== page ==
Technovation Challenge Launches to Build Women in Technology
By Jeri Countryman
The Technovation Challenge, a program to promote women in technology by giving girls the skills and confidence they need to be successful in computer science and entrepreneurship, will be held on Saturday, April 28th and the National Pitch Night will be held on Thursday, May 3rd from 6-9PM.
The challenge asks young women to develop a mobile phone app prototype, writing a business plan and pitching their idea to a panel of venture capital and technology start-up judges. During the ten-week program, girls are supported by high school teachers and female mentors in the technology industry. This Spring over 500 girls will participate in programs across the country in the San Francisco, Mountain View, Berkeley, San Jose, Boston, New York City, and Los Angeles.
“I’ve learned how to actually make a game that goes on a phone. It’s really interesting to learn how a developer actually programs apps. I’m excited to be behind the scenes as an app maker. Science is my worst subject, but Technovation is fun!” said one Technovation Challenge student.
The Technovation Challenge culminates with regional pitch events when teams of girls pitch their ideas to leaders from venture capital firms and the technology industry. The winning teams then move on the National Pitch Night. These events will include a poster session where the girls demo the phone app prototypes, a keynote speaker, pitches by the girls and questions from the judges, and the announcement of the Technovation Challenge winner.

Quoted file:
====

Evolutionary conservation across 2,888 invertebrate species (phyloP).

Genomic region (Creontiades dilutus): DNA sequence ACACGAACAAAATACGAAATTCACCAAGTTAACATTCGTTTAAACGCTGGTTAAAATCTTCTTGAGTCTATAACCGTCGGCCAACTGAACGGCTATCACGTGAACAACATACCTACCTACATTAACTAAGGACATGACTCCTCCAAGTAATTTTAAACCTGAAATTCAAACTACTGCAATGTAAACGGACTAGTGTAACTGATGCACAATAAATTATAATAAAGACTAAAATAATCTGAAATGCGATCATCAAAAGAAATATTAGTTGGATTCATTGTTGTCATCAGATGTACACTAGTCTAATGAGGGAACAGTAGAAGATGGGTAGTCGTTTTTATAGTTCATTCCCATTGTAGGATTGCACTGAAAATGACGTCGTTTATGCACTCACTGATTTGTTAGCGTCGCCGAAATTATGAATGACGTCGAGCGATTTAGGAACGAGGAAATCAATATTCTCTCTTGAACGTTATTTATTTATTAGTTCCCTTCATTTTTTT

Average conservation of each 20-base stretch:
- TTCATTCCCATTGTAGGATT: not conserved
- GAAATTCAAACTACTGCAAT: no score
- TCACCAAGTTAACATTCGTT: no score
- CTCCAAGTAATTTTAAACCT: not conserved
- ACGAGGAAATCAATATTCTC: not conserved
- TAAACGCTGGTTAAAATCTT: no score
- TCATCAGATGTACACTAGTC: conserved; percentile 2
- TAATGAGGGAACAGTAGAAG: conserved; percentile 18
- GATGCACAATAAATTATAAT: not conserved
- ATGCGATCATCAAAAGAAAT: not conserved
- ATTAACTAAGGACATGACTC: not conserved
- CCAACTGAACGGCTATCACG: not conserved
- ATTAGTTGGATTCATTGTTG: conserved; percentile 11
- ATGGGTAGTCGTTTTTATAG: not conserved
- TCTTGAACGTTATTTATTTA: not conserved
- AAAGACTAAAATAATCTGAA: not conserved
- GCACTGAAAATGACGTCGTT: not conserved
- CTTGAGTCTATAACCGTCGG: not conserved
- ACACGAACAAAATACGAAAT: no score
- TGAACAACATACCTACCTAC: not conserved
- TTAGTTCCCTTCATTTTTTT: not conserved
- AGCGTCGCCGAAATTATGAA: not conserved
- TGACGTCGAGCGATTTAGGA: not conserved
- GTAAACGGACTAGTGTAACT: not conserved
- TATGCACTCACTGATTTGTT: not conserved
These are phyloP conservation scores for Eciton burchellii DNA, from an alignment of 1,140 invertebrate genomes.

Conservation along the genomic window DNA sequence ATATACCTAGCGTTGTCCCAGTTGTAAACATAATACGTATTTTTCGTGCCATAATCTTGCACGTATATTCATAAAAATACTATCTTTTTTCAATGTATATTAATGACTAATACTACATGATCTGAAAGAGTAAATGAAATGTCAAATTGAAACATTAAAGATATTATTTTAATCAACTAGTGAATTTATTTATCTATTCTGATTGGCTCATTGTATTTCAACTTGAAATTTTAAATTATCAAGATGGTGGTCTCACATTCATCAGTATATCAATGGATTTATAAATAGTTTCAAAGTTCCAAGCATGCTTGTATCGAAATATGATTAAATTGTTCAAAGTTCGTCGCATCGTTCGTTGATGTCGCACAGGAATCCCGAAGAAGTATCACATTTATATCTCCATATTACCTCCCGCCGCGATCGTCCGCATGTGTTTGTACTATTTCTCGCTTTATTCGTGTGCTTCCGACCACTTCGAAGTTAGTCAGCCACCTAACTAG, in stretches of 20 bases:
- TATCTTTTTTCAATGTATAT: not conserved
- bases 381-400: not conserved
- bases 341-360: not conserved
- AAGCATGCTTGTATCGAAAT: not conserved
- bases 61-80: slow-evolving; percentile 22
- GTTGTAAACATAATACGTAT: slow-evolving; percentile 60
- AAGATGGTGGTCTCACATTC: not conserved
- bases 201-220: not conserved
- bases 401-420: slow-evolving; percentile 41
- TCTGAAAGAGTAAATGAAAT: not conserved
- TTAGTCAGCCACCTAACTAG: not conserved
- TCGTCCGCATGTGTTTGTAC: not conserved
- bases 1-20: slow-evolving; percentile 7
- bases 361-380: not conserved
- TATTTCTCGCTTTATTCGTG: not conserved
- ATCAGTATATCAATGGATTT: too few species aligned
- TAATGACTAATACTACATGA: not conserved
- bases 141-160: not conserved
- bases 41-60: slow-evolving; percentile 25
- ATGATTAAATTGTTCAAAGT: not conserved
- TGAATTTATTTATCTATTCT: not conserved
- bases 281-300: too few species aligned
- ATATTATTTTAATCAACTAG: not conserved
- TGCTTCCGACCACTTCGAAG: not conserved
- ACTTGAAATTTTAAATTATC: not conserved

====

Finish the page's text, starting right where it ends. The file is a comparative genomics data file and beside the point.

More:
Some of the judges and speakers include Ben Horowitz of Andreessen Horowitz, Adeo Ressi of the Founder Institute, Eva Ho of Factual, David Lee of SV Angel, Angela Benton of NewME Accelerator, and Sandy Jen of Meebo.
Iridescent, the science education non-profit that runs the Technovation Challenge, has invited guest speakers from leading technology startups to share their stories of a path to a career in technology and their lessons learned along the way. These videos and many more are available for you to learn from, on the Technovation Challenge website.
Preview from some of Technovation Challenge leaders in the videos below:
Anu Tewary, Founder Technovation Challenge, shared what inspired her to start the Technovation Challenge and that success is the journey along a bumpy road.
Janice Fraser, Founder & CEO LUXr, talked about how being an entrepreneur is the ability to reinvent the world.
Eric Ries, Founder The Lean Startup, discussed that programming is magic and how the Lean Startup can help find out if your idea is as good as you think it is.
Angie Chang, Co-founder & Editor-in-Chief Women 2.0, encourages girls to get excited and make things. Her three tips for entrepreneurs are 1.Have a business model 2. Know your numbers. Math counts. 3. Try try again. No one gets it right the first time.
Leah Busque, Founder and CPO TaskRabbit, shared her story of founding TaskRabbit. She tells the girls to follow their passion, trust themselves and be confident in what you bring to the table.
This work has been made possible because of the generous support of the Office of Naval Research. Register for regional and national pitch events here.
Jeri Countryman is the Director of Curriculum and Assessment at Iridescent, a science-education nonprofit that helps engineers, scientists and high-tech professionals bring cutting edge science, technology and engineering to high school girls and underprivileged minority children and their families. Jeri has graduate degrees from Mills College in Interdisciplinary Science and UC Santa Cruz in Education and has over a decade of experience encouraging girls to pursue science, technology and engineering careers.
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